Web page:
• In this Thursday, June 25, 2015 photo, Long Beach Police Department  Lt. Chris Morgan, administrator of the Automated License Plate Reader (ALPR) program, shows an ALPR camera mounted on top of his patrol car parked at the city's Emergency Operations Center in Long Beach, Calif. Police nationwide are buying access into expansive databases run by private companies whose repo men and tow-truckers photograph license plates on vehicles every day, raising concerns among civil libertarians and some lawmakers about the lack of protections against abuse. (AP Photo/Damian Dovarganes)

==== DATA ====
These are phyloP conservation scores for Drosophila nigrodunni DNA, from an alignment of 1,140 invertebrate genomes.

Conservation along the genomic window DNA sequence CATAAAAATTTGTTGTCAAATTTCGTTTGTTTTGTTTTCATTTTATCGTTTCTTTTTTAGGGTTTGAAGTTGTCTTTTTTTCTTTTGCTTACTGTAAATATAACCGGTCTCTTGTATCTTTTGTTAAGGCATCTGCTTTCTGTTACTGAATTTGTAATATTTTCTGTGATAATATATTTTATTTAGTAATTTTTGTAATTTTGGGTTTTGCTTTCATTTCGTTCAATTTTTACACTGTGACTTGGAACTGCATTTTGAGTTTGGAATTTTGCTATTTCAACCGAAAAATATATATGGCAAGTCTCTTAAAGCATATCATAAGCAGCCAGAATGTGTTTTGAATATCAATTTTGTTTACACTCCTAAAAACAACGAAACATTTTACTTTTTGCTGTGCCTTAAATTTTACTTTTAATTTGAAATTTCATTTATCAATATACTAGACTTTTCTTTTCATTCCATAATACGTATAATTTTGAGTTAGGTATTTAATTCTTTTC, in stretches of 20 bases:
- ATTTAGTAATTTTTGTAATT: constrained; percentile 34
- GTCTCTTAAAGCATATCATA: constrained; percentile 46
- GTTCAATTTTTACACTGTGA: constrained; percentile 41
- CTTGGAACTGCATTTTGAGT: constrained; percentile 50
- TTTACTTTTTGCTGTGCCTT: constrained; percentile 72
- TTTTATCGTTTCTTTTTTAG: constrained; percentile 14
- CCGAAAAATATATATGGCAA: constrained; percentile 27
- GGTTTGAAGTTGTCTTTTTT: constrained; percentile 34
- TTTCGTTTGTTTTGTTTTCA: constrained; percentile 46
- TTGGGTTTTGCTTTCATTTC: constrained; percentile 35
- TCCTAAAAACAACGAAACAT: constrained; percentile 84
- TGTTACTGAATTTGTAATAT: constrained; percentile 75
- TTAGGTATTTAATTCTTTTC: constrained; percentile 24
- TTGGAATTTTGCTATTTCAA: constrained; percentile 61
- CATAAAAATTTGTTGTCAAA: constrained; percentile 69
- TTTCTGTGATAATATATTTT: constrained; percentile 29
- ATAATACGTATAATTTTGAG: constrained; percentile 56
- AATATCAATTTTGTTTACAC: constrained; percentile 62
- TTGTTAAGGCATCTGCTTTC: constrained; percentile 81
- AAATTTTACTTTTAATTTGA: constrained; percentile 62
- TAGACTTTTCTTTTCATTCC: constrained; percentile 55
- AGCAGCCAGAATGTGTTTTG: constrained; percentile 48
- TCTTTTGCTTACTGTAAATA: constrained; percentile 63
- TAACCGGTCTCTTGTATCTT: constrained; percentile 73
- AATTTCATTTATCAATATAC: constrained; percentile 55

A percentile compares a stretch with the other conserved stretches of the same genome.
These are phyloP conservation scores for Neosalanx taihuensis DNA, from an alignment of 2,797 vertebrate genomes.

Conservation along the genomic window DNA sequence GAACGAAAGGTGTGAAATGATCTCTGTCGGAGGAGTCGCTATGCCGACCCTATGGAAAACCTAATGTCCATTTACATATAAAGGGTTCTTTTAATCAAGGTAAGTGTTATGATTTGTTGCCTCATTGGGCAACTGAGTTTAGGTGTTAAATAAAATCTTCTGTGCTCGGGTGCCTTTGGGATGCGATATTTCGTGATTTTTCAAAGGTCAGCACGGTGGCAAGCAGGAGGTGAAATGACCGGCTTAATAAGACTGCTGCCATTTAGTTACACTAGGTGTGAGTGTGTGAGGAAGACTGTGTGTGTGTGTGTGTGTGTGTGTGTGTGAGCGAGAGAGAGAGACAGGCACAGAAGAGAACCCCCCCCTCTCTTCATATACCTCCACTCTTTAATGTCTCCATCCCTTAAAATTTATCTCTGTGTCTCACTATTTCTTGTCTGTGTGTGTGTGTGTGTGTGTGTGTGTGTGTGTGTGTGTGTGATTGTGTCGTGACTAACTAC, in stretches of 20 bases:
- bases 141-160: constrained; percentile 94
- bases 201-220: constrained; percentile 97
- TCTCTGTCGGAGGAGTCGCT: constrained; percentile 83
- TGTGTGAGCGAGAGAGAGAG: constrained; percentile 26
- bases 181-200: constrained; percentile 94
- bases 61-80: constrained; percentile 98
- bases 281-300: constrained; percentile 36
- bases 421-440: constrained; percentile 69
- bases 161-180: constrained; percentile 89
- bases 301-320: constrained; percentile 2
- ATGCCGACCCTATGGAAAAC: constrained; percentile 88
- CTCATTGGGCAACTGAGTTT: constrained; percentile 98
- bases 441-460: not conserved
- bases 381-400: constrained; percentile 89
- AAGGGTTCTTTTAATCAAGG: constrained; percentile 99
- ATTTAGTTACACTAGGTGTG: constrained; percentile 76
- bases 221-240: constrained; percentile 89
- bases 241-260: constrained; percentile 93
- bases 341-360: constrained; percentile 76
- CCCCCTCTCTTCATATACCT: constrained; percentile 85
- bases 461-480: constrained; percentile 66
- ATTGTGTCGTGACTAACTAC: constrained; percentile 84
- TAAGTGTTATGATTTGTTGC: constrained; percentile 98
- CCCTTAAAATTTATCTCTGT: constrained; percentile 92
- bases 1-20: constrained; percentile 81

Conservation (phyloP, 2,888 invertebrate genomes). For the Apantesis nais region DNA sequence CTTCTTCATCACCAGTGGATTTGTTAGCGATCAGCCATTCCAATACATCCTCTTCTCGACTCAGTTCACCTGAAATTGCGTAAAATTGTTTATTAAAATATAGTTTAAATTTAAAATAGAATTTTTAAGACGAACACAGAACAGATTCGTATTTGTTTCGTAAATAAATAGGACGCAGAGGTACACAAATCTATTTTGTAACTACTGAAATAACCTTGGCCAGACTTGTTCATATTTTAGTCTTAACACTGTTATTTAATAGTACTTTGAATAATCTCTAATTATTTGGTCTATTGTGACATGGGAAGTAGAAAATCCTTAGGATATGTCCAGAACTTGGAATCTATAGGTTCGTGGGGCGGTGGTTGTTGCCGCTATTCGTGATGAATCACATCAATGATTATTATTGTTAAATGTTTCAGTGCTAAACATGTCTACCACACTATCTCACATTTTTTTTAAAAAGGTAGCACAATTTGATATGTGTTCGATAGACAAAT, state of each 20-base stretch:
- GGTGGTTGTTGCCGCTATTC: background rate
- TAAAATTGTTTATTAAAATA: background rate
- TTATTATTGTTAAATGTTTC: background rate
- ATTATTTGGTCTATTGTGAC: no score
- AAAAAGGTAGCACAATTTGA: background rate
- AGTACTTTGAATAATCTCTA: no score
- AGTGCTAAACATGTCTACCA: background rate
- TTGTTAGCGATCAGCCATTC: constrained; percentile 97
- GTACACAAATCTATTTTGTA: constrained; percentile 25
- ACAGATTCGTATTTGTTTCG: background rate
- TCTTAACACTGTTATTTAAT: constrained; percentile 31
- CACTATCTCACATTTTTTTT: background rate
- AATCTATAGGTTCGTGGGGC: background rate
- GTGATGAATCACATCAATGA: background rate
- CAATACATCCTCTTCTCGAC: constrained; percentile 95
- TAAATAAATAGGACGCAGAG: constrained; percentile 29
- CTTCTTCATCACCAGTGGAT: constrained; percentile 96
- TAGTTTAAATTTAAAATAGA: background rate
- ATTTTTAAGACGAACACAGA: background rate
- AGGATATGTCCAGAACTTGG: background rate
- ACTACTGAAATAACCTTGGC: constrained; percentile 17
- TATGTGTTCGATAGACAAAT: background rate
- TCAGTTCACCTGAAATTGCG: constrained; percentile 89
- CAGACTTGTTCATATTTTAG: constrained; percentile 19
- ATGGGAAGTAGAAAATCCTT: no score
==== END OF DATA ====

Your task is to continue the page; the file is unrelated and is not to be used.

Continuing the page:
Private database lets police skirt license plate data limits

    LONG BEACH, Calif. (AP) — For years, police nationwide have used patrol car-mounted scanners to automatically photograph and log the whereabouts of peoples’ cars, uploading the images into databases they’ve used to identify suspects in crimes from theft to murder.